Endometriosis can cause persistent pain in many areas in the body – which can lead those with endo to wonder if that pain or symptom they feel is related to their endometriosis. Often, patients ask: can endometriosis cause leg pain or affect their legs: The short answer is YES!

Endometriosis can cause leg symptoms, such as numbness, tingling, throbbing pain, stabbing pain, a heaviness sensation and pain that is worse with walking or exercise.  That pain can also change in intensity throughout the menstrual cycle.  

What is Endometriosis?

To understand conceptually how this happens, let’s recap what endometriosis is. Endometriosis is when inflammatory tissue grows outside of the uterus. It can grow anywhere in the body, however, most commonly it is found around the abdominal and pelvic area, surrounding the bowels, bladder, and the pelvic floor. The inflammation is progressive and can invade the space in and around nerves, which in turn, causes the nerves to become inflamed.  

Can Endometriosis Affect Your Legs?

Since endometriosis is a disease of inflammation, we know that it can grow and cause inflammation all over the body.

When the nerves that provide sensation to the legs become inflamed, they can transmit signals of pain. The symptoms vary depending on which nerves are affected.  For example, when the sciatic nerve is affected, pain can start in the low back and radiate down to the leg, the butt, the thigh and even to the foot.  The pain can affect one or both sides.  Other nerves can cause pain in the front of the thigh or near the groin.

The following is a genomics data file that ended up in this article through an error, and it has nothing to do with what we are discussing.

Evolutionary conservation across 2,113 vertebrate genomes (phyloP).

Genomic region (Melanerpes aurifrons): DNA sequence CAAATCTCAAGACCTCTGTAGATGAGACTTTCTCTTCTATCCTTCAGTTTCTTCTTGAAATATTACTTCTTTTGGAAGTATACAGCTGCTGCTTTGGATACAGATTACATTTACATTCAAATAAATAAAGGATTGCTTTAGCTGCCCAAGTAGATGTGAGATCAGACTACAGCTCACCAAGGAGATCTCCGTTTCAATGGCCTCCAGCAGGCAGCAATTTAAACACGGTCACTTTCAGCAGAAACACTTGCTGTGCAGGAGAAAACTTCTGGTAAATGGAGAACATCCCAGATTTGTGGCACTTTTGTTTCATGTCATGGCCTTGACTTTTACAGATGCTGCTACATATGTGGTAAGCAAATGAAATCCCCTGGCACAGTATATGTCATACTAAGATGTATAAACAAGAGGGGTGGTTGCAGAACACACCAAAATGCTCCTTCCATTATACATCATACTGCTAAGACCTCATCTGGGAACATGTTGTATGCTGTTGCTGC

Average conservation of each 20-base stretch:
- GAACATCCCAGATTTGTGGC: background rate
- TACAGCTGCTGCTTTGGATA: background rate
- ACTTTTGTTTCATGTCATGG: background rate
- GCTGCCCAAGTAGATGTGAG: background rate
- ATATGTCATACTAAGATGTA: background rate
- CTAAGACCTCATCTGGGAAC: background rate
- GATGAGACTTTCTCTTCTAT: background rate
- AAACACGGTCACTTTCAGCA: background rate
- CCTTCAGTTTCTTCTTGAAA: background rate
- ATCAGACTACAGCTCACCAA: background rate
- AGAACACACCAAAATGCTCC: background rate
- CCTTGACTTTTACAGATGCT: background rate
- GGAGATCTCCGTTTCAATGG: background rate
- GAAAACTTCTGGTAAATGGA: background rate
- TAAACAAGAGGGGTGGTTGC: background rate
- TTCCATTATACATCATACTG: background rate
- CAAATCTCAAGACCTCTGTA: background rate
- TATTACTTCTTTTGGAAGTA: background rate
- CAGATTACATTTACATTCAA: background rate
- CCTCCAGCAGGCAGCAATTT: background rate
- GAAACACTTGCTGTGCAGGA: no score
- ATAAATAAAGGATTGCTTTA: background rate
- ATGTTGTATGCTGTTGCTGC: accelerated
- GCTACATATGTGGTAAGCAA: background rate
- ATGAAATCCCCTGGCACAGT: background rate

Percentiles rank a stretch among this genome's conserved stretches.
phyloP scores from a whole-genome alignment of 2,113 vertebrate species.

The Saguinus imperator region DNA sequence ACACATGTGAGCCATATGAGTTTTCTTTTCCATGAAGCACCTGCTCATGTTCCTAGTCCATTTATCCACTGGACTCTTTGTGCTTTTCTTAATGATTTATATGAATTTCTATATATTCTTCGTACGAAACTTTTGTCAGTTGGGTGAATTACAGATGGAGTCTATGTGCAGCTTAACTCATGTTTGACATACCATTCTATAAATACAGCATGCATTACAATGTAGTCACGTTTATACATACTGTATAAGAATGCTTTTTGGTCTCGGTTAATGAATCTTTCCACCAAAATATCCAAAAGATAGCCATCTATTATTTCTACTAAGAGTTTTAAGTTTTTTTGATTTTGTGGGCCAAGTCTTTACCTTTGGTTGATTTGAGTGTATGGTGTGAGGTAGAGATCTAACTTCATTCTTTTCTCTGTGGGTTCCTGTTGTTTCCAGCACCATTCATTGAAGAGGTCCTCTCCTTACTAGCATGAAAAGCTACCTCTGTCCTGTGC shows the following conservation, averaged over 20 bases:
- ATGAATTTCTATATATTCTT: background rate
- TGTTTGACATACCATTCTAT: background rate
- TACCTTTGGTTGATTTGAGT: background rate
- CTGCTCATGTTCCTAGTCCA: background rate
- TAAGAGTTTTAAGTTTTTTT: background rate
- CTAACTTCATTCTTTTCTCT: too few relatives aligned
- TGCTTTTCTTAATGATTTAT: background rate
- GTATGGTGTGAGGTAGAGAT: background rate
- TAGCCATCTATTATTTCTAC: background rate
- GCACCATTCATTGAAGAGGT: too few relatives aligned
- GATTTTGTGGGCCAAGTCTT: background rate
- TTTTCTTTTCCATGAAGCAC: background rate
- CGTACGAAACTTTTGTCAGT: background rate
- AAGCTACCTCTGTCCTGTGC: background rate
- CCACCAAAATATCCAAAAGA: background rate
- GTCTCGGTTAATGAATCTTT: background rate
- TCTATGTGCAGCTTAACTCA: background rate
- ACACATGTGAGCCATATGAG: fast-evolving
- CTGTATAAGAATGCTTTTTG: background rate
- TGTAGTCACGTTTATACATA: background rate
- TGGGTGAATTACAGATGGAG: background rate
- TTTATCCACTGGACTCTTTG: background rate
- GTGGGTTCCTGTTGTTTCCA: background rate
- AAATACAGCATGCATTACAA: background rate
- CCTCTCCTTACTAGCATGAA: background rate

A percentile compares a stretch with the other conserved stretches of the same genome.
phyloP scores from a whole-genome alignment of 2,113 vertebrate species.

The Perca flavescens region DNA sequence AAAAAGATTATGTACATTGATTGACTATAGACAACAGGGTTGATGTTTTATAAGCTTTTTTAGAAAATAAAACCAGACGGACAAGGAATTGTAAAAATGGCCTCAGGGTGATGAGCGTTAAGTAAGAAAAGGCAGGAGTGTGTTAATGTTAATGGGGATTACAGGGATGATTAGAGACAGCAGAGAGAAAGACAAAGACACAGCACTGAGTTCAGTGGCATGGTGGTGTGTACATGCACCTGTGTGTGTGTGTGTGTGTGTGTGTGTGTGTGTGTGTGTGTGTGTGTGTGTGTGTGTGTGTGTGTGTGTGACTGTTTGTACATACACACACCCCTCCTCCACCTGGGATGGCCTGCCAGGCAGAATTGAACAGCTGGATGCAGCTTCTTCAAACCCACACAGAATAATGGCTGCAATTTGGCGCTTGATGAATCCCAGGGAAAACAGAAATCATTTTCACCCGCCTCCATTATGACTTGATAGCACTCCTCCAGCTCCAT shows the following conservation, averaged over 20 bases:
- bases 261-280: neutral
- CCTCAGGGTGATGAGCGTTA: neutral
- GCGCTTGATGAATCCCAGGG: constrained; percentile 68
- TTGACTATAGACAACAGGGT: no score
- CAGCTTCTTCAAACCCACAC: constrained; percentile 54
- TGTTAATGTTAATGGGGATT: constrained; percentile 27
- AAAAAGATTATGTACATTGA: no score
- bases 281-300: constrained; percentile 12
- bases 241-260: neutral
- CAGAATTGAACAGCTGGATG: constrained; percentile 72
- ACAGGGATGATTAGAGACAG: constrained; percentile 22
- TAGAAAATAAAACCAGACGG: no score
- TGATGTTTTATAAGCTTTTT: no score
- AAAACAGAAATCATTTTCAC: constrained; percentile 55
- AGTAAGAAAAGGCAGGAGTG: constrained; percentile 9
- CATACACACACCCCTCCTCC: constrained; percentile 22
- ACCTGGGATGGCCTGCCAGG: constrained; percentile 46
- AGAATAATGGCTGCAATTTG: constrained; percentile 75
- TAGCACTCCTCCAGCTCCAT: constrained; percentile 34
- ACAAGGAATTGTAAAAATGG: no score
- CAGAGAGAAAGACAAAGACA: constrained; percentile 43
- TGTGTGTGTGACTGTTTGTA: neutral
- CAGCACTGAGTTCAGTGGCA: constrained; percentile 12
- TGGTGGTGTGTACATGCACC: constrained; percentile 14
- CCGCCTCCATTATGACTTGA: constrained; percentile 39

What Does Endometriosis Leg Pain Feel Like?

Endo patients are quick to mention that this endometriosis leg pain and numbness feels different than usual muscle cramping or soreness. It sometimes feels warm or tingly. It may even radiate over one or both legs.

  • Those with endometriosis can sometimes complain of a heaviness in their legs
  • The pain can feel like a throbbing or stabbing pain
  • The pain can radiate from the low back to the foot
  • The pain can be on one sides
  • The pain can impact both sides
  • The pain can be worse during menses
  • The pain is sometimes worse during walking or exercise

Some things you can do to help ease your pain are using a heating pad, lying on your side, resting, taking over-the-counter anti-inflammatories or anti-inflammatory supplements, green tea, and acetaminophen (Tylenol).  

Initially, the pain may only be present during periods.  However, over time with chronic inflammation over the nerves, the pain can become constant.  Pelvic Rehabilitation Medicine provides a restorative approach to decrease the nerve inflammation, create space around the nerves, thereby, increasing blood flow to the area, and promoting the cycle of inflammation to be broken.  

Image of what to expect after 3 months of treatment.

Living with endometriosis does not have to mean living in pain

Book an appointment to meet with one of our national pelvic pain specialists today.